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Letter, Samuel May to Lydia Maria Child

January 13, 1860

Boyd B. Stutler Collection

Syracuse, Jan.y 13. 1860.

My dear Friend

There are very few of the children of God or of men, whom I love as much as I do you, and yet I have not, for twenty five years past, been so situated that I could see you, or hear from you, as often as I have wished.

Immediately on my return, last November, I should have written to you - to let you know of my safe arrival, and again thank you for all you did to enable me to make the tour I had done; but I learnt that you were absorbed in the case of John Brown; and I would not, on any account, intrude myself between you and him.

Since I got back to Syracuse, the tide of cares, and duties and sympathies has returned upon me, in an almost overwhelming flood - so that I have again and again been obliged to postpone my intended letter to you.

But now I have a few minutes to spare, and you shall have them.

And first, I must tell you, that I have been delighted with your letters to Gov. Wise, and Mrs Mason. They were models. But I fear the southern slaveholders are so dead in their iniquity, that the truth will have no power over them. Sixty four years ago St George Tucker of Virginia, when there were 300,000 slaves in that state, entreated his fellow citizens immediately to adopt some plan for their entire emancipation - because in sixty, if not thirty years, their numbers would become so enormous, that the difficulty of emancipating would be too appalling to be contemplated. Such is now the predicament of Virginia and of the Slave States generally. You and I can see, that they great change, we demand for the enslaves population, is a very simple and would be a most beneficent one. It was well put by Elizur Wright or Beriah Greene more than twenty five years ago. It is "that they be taken from under Mr Lash and put under Mr Cash"; that they be left to the influence of the same inducements to industry and economy, that have developed the energies of white people; that they be acknowledged to be just what they are - men and not beasts; that their rights as human beings be recognized and secured to them; that the blessings of true education be showered up[on] them - and that they be accepted at any time, as being just what they may be - intelligent, wise, virtuous, holy - if they have become so, - or ignorant foolish, immoral, depraved if they are found so to be. All this seems to us very simple and plain. We foresee, that the wealth of the slave states would be immeasurably enhanced by this change - and that the inhabitants thereof would enjoy a political, social, domestic peace and quiet, of which they know nothing, and never can know, so long as they persist in holding millions of human beings in the unnatural condition of domesticated brutes.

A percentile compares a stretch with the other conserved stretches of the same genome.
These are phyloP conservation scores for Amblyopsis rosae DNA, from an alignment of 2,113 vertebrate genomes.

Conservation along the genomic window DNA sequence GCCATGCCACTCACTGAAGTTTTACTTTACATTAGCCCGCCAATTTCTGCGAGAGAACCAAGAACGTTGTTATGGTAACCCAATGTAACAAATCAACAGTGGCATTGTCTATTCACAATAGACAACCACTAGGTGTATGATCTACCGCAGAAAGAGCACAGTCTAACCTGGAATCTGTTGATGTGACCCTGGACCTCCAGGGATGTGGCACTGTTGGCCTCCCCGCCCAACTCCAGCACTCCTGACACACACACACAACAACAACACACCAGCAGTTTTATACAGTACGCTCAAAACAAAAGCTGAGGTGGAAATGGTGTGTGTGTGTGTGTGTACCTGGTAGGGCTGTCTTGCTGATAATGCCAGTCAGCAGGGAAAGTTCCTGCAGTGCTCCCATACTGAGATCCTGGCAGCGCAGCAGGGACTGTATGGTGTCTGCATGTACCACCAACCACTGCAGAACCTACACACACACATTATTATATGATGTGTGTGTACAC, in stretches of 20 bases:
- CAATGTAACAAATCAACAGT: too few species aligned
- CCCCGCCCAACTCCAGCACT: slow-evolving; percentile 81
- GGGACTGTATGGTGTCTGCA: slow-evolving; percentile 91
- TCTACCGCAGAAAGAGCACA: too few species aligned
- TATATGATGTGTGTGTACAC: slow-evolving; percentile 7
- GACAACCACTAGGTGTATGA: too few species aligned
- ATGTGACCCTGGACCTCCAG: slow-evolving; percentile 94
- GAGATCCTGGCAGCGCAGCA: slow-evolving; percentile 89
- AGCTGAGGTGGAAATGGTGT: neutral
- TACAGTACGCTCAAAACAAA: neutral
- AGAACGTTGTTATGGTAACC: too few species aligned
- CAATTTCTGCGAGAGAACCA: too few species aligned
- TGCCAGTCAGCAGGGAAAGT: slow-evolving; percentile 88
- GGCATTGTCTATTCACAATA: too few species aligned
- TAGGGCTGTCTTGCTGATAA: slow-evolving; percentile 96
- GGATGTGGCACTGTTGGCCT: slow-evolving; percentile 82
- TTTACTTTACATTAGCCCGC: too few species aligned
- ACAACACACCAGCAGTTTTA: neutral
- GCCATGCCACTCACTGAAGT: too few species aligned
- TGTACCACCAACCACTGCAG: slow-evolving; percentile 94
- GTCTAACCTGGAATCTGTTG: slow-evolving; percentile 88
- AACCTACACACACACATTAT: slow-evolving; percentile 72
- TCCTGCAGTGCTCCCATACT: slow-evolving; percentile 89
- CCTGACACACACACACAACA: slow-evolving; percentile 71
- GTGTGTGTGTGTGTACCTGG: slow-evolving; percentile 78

Jany 14. I had written thus far when I was called away from you, by some nearer claimant - and have not been able to steal a moment for you since. Just now your precious note of the 12th was brought to me, and I have seated myself determined to finish my letter to you. But I shall not resume the train of thought, which was broken off above.

I first heard of the affair at Harper's Ferry on our arrival at Halifax - Nov 3d. The news of it caused a great excitement throughout our ship's company. All who could get newspapers were seen diligently pouring over them - and various were the comments that came from one and another. I simply said, "whether it be the right method or the wrong one, it is the one, to which the people will soon resort to get rid of slavery, if it be not removed from our midst by milder means. We cannot get over Slavery, nor under it, nor around it, nor through it, we surely cannot get along with it - and therefore we must get rid of it. The slaveholders and their abettors must take their choice whether it shall be effected by mild means or by violent ones - by the "sword of the Lord Gideon" or by the sword of the spirit." If John Brown erred in the plan which he devised his subsequent conduct has well nigh converted the nation. I believe he was sustained through his last trials and death - by a clear foresight of the effect they were to produce. Well might he have said "and I, if I belifted up will draw all men unto me." - I thank you for reminding me to write to Mr Stevens. I shall probably do so next week. -

Chapter Thirteen: Toward Civil War

His Soul Goes Marching On

West Virginia Archives and History